AUGUSTA – The Maine Department of Education released its annual report Thursday on the progress of schools under the federal No Child Left Behind Act. The results show a majority of schools not attaining the targets set under the federal rules.
The results were expected, according to the Department – a result of the system’s reliance on a single test and ever-rising targets. Nonetheless, they point to a slow rate of progress among many Maine schools.
“Our schools are not doing worse this year than last year, but you wouldn’t know that from the way the federal AYP lists are calculated,” Bowen said. “This is why we, like most other states, have requested flexibility to do accountability differently. We expect to hear back shortly, and we think positively, from the U.S. Department of Education.”
Bowen noted that while the AYP list the state is required to publish is based on a flawed federal accountability system, Maine schools still have much to work on. The results are based on testing from 2011-12 that shows only 245 of the 584 schools met the targets for both reading and math.
“We can’t let the fact that we have a flawed measurement system obscure the fact that far too many Maine students are learning in schools where a third and often half of all students aren’t able to meet the expectations for their grade level. We all have a lot of work to do.”
As the federal law now exists, Maine schools are required each year to meet higher testing targets than the previous year in order to make adequate yearly progress. As a result, even as school performance remains the same, or even improves, fewer and fewer schools meet the increased progress requirements. Under existing federal rules, 100 percent of students in all subgroups must be proficient by the 2013-14 testing year for a school to achieve the status of making adequate yearly progress.
For the current year, the target for schools with grades 3 through 8 was 75 percent of students proficient in reading and 70 percent proficient in math. At the high school level, 78 percent of students must be proficient in reading and 66 percent in math in order to “make adequate yearly progress,” or AYP.
For 2012-13, only 204 schools out of 584, or 35 percent, are labeled as “Making AYP,” an increase from last year’s 30 percent of schools, and a result of several schools successfully upping their student performance for two years in a row. While the number of schools making AYP increased, more schools were added to the list of Continuous Improvement Priority Schools – those not making AYP for two years in a row. That number increased from 203 last year to 217 this year.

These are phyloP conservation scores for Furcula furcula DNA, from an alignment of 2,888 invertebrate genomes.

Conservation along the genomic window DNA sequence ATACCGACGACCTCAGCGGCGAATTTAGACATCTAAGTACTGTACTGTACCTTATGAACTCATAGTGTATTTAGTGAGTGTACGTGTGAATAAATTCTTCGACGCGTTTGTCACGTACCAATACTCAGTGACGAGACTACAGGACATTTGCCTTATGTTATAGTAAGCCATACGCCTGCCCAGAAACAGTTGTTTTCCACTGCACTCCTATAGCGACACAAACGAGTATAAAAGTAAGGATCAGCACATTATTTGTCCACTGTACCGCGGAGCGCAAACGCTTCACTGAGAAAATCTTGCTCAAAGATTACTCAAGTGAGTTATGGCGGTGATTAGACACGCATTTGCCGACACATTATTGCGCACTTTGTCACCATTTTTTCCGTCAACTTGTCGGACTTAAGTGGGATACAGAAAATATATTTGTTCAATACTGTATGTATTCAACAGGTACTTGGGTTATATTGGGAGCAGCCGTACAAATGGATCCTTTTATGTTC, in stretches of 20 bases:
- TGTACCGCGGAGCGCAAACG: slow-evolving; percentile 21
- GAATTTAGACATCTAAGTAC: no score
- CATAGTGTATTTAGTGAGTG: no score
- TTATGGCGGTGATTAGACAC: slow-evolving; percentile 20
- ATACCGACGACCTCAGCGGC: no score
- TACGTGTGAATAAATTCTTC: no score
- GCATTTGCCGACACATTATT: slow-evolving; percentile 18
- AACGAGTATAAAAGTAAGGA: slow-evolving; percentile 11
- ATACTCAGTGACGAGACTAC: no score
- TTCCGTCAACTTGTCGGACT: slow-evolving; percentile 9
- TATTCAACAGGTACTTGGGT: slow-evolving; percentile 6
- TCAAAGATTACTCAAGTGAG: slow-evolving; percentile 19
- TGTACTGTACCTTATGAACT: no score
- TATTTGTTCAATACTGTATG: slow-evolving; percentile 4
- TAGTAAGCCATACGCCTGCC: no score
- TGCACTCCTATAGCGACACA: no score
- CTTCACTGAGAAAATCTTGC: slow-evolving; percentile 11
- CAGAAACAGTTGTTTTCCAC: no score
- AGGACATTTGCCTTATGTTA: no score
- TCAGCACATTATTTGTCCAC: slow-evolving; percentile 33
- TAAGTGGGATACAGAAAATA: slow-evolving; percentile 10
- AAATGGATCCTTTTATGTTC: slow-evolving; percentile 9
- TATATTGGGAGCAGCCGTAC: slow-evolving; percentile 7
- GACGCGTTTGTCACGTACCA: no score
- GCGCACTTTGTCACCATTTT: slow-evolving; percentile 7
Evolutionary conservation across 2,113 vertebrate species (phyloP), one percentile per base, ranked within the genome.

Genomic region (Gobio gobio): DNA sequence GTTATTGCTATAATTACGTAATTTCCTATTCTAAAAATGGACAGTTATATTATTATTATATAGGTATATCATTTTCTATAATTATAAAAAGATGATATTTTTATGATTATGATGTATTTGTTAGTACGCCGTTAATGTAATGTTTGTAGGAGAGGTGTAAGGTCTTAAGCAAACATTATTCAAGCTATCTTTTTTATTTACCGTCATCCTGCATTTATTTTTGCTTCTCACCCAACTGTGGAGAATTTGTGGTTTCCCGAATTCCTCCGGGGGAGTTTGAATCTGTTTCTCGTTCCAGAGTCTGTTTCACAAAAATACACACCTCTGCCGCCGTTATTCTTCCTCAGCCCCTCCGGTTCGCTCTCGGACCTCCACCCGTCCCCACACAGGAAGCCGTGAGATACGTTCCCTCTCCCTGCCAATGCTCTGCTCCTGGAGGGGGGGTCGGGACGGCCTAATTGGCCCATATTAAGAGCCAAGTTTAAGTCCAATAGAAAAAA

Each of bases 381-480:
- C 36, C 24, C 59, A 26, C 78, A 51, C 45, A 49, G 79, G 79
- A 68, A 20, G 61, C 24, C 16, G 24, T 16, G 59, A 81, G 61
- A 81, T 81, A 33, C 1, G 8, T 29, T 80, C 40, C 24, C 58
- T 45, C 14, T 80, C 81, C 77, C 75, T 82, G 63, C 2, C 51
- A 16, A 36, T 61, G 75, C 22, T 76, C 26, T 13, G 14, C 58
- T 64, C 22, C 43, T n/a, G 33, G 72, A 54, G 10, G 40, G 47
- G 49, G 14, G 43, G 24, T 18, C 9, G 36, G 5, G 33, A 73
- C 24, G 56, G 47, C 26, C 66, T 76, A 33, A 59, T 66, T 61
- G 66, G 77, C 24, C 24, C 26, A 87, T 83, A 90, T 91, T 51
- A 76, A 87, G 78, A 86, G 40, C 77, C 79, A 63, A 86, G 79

“We have instances where schools are making dramatic improvements but can’t keep up with the ever-rising federal targets,” Bowen said. “With our waiver, we’ll still set ambitious goals for schools, but realistic ones based on where they are starting.”
Under the proposed system, all schools will be expected to reduce the percentage of students not proficient in reading and math by half over six years. Rather than an emphasis on single-snapshot-in-time testing, the new accountability system will look at growth over time.
The LePage Administration is focused on an improved accountability system, which is one of the three key principles in the Governor’s ABC plan to improve education. The plan highlights accountability, best practices, and choice – the foundational elements of the Education Department’s strategic plan.
The new accountability system will: reward schools making progress; base measures of achievement on student growth, not straight scores; and include educator evaluation models that help assess teacher and administrator performance and support improved teaching through professional development and other efforts.
The full AYP results for 2012-13 can be viewed at:
For more information on Maine and NCLB Flexibility, go to:
The Department also released the 2012-13 Maine High School Assessment results today. These are the basis of AYP status results at the high school level and are posted online at:
The Department released the 2012-13 Maine Education Assessment science results as well at: